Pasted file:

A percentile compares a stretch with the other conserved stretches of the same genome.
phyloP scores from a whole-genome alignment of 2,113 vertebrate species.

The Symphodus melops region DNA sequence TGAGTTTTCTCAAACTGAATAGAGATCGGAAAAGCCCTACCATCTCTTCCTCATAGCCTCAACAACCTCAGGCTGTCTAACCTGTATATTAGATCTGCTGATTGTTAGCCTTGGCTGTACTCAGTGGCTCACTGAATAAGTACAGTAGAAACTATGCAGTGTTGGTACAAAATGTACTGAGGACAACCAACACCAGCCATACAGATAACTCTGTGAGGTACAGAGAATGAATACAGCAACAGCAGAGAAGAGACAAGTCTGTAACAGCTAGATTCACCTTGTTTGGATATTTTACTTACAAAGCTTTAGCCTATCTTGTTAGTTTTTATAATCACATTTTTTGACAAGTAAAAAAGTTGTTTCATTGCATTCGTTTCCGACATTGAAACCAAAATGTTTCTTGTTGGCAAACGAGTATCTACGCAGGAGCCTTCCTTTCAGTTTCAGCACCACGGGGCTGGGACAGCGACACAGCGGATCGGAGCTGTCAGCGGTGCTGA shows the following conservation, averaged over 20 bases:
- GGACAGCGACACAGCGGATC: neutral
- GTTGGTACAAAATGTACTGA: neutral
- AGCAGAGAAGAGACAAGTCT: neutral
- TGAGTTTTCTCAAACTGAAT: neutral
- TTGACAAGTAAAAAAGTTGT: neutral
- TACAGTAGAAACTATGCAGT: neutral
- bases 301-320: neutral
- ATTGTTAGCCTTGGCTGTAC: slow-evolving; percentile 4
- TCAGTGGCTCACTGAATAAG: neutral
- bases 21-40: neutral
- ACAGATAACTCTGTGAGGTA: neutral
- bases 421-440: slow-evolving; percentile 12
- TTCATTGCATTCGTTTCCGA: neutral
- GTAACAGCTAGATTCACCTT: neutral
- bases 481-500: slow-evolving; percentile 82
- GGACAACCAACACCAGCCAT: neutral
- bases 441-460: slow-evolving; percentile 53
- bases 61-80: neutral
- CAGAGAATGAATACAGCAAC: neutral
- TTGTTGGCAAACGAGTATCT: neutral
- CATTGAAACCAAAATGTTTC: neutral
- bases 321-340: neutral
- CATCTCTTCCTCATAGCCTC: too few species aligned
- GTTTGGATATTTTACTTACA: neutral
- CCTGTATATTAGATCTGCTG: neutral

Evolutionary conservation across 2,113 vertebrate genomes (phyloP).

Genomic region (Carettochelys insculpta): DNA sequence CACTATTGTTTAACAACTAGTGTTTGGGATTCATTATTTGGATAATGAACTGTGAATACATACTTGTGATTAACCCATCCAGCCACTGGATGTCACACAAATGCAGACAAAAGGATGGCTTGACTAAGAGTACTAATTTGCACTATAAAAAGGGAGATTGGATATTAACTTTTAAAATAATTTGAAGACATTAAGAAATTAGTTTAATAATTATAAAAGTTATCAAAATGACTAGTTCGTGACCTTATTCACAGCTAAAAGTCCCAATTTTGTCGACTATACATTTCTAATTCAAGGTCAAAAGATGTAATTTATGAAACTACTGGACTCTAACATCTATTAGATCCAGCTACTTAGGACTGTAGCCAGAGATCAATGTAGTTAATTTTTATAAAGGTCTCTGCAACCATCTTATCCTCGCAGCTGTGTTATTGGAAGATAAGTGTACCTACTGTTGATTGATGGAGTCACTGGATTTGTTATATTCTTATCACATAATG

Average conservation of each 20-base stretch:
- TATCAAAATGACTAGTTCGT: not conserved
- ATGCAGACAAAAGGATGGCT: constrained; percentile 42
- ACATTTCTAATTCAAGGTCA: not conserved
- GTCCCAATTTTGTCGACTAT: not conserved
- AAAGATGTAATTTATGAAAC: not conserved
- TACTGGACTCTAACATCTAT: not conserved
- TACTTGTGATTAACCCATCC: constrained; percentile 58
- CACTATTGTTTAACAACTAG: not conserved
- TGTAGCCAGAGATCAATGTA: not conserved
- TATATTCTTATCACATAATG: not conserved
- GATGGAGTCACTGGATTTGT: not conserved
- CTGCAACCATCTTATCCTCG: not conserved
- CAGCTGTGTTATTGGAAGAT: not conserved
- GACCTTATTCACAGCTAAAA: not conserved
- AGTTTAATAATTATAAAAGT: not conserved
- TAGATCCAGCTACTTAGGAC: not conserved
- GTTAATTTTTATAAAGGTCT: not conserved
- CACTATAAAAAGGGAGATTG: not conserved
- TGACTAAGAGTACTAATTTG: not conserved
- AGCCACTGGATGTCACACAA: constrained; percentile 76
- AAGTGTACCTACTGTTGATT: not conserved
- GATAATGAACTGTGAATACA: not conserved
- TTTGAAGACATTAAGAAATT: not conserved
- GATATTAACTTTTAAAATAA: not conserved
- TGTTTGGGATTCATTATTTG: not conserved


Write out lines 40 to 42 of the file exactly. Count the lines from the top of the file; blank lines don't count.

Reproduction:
- TGTAGCCAGAGATCAATGTA: not conserved
- TATATTCTTATCACATAATG: not conserved
- GATGGAGTCACTGGATTTGT: not conserved